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Thread: Probably could, but I don't want to do another 35 years

  1. #1
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    Probably could, but I don't want to do another 35 years

    The guilt, the sickness in my stomach, I have to tell somebody so I'm telling you this. Do not want to, but right now I'm on the edge of the cliff and IM slipping. There are probably another 20 more sentences that I wrote but I can't send it to you sorry

    Marcia:

    In telling you this because I feel if I didn't, I would not telling the truth. I'm not going to tell you all the diatribes you have heard already or even the ones you haven't.

    Writing this to you now because my mental state is pretty similar to what it was when I met you in 87 and the bottom line is I am scared.

    ***this is where I cut it off ***


    Probably will not like to read this but it is still the truth

    I took 7200 V standing barefoot in my backyard and still alive, I shouldn't be. Diving headfirst first out of second-story windows, and jumping out third story window's, hopping trains and jumping off of cliffs, well I should be dead time and time again and yet I broke my neck in a freak convolution of events.

    Both my parents have passed away and I'm the youngest of the youngest, my parents generation was World War II or World War I. So I really have no family anymore, alone and responsible to no one.

    Moved to Florida 40 years ago I have very few friends. I used to have a lot of drinking buddies and I still have a lot of acquaintances.

    My dad lived to 88, my grandfather lived to 86 and my uncle lived to 92 so there is a paternal longevity gene in my family.

    My dilemma is I don't want to be a 80-year-old quadriplegic depending on someone else to take care of me, I would rather go through the energy of getting dressed and living by myself, then trying to hire someone to help me , it is beyond the my emotional capability.

    To cut to the chase I imagine everybody on this board has had some sort of anger issue with spinal cord injury whether it be their own or of a loved one.

    Did a lot of drink and drugs soon after breaking my neck yet my rage yet is nothing compared to what I drink now. I've been living with a broken neck for 35 years, and there's one thing I am sure of is I don't want to be a quadriplegic for another 35 years. My behavior, actions and activities only accentuate this attitude.

    That damn hamster wheel that goes in my head can logically convince me that I am not worth keeping alive. And is not a emotional knee-jerk reaction it's a very simple function of productivity and resources.

    I have no stability, no anchor no guidance nothing except a case of 16-year-old scotch.

    Don't know if I can pick myself up off the ground yet again. Thanks for listening.

  2. #2
    Senior Member lynnifer's Avatar
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    I assume you were inebriated while writing this?

    It's VERY HARD after 30yrs. You're certainly not alone there.
    Roses are red. Tacos are enjoyable. Don't blame immigrants, because you're unemployable.

    T-11 Flaccid Paraplegic due to TM July 1985 @ age 12

  3. #3
    In my thoughts, I have no words. Peace.

  4. #4
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    Quote Originally Posted by lynnifer View Post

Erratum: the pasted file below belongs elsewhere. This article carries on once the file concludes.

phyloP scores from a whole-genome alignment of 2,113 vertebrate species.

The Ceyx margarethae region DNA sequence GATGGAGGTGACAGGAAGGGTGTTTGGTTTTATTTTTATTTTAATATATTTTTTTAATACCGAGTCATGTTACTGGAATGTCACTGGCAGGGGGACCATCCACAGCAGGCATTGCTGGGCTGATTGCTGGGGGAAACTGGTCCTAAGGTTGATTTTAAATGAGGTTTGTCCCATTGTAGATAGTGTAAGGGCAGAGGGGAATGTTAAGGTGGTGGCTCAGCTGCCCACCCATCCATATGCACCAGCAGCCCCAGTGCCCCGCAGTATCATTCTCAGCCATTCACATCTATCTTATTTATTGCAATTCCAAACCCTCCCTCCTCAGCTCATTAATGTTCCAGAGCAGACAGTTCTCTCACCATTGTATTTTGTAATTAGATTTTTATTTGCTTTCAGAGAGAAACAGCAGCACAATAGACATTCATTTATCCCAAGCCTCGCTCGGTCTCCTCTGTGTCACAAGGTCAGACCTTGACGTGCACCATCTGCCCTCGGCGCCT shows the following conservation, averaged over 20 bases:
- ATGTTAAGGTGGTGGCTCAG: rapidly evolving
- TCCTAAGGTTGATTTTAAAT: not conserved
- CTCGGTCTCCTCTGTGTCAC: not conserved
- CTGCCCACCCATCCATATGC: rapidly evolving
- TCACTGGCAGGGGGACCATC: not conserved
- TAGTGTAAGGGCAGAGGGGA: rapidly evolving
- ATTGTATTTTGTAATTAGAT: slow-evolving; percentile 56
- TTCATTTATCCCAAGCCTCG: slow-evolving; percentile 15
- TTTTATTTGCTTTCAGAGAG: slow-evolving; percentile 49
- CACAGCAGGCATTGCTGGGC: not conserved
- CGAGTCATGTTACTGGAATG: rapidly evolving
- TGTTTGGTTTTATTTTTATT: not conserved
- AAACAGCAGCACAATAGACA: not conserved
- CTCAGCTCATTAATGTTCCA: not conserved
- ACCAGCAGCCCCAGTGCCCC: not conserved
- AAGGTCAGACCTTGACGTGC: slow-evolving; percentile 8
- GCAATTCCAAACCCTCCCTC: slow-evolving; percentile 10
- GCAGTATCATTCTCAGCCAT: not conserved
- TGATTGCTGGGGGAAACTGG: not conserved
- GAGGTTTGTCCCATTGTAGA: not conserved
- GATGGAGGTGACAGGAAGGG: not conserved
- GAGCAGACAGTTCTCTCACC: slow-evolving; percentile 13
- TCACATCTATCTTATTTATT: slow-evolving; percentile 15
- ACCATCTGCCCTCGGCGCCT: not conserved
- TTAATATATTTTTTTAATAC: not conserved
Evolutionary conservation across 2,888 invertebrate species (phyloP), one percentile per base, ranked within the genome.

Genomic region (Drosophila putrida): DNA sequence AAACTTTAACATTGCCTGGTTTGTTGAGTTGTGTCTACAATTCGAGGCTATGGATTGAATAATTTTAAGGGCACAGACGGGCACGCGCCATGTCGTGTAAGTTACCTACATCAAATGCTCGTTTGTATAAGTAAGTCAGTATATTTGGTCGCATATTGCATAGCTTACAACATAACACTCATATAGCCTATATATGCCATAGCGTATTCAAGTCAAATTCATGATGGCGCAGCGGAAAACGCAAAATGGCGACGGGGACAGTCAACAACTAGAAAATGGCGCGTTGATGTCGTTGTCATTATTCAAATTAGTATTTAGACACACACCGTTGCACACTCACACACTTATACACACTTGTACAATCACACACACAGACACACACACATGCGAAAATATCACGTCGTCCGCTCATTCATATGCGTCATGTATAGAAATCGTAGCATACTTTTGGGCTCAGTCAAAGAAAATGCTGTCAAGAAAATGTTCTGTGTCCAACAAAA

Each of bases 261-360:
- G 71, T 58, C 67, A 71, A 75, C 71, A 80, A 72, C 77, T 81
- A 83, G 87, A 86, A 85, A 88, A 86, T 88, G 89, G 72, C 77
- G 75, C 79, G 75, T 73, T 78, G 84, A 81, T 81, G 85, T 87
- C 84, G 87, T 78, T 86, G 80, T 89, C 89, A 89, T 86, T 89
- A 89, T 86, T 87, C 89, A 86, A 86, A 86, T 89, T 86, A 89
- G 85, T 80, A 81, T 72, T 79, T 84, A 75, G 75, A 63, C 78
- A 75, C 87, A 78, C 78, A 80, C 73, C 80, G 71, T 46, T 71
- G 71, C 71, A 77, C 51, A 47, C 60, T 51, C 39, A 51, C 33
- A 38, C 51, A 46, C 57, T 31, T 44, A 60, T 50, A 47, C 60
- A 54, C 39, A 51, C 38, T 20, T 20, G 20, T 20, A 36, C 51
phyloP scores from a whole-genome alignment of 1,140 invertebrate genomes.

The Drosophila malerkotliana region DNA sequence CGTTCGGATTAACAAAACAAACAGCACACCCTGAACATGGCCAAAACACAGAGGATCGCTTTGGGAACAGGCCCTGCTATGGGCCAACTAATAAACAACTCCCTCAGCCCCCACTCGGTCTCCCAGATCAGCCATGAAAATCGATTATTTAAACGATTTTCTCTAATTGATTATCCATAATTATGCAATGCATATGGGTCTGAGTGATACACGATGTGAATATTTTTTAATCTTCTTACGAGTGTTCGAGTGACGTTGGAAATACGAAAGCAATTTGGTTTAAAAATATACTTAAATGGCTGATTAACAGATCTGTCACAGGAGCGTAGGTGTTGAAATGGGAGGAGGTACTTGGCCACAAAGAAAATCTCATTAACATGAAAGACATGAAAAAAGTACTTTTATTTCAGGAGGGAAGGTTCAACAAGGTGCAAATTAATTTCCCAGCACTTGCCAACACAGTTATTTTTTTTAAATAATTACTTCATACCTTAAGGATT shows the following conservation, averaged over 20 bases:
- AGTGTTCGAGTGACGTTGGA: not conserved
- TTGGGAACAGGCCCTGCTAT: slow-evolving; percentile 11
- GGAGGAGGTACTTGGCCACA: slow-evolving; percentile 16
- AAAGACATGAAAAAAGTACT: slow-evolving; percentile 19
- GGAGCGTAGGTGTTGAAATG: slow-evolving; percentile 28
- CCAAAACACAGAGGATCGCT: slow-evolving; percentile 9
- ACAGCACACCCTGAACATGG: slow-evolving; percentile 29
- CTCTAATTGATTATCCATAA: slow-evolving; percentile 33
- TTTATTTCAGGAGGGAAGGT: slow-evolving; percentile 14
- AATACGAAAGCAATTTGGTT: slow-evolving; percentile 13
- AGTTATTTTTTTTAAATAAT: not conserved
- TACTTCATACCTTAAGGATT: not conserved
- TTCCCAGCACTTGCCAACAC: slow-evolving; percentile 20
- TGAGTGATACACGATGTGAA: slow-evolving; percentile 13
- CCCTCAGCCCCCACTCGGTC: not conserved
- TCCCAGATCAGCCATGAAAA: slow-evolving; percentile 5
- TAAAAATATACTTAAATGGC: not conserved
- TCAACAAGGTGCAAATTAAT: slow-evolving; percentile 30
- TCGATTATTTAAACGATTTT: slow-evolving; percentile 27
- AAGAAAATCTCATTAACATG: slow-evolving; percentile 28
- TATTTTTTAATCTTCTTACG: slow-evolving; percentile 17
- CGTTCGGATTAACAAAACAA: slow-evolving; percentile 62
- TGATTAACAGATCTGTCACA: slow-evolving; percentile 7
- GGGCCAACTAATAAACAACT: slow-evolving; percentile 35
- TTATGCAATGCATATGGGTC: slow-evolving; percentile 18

I assume you were inebriated while writing this?

    Do not believe so because I do not like the feeling of being drunk. These emotions, issues and problems have been building for more than a year and are now coming to a critical juncture because I don't get out of bed anymore.

    The weaker I become the more scared I am to do a transfer for fear of falling and breaking another leg. Now the $60,000 question is does this put me in a situation where I can cause harm to myself?

  5. #5
    My best friend insists there is something after and if we hang in there and live life to the fullest and be the best we can be we will be rewarded in the end. At first I did not believe him, now I'm sort of starting to get it, so hang in there and start living again, sounds like you have kind of fallen into a rut.
    "Life is about how you
    respond to not only the
    challenges you're dealt but
    the challenges you seek...If
    you have no goals, no
    mountains to climb, your
    soul dies".~Liz Fordred

  6. #6
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    Cyclical chronic depression. I whine to a board full of people who have it much rougher than I and much better attitudes.

    Write a great many things as a matter of fact, though 90% of them never get out.. Actually posting one and then going back and reading it is cathartic unto itself.

    Even as I wrote the topic, knew that there is only one outcome and that is to press on. The logic of the post can be condensed into "I don't want to". Which is difficult to refute rationally, so life goes on and so will I.

    Curt: on a different note are you telling me there's a higher power and there is good and evil (right and wrong) in the universe as we know it? Is the only cost for this reward is just living life to the fullest?

  7. #7
    Cris, glad you were able to feel comfortable enough to share your thoughts with us and get it off your chest.

  8. #8
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    I HAVE TO BELIEVE IN JESUS CHRIST MY LORD MY SAVIOUR OTHER wise why? chris wher u live in fl I just moved here I understand parts of what u are going thru we all do I a 65 16 years this month

    the pain level is getting worse I don/t know why we need a place to scream

  9. #9
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    Sometimes I need to write.

    My job used to be writing letters and anything that went over my signature block had to go through legal. So when putting forth the effort I can produce cognizant communication.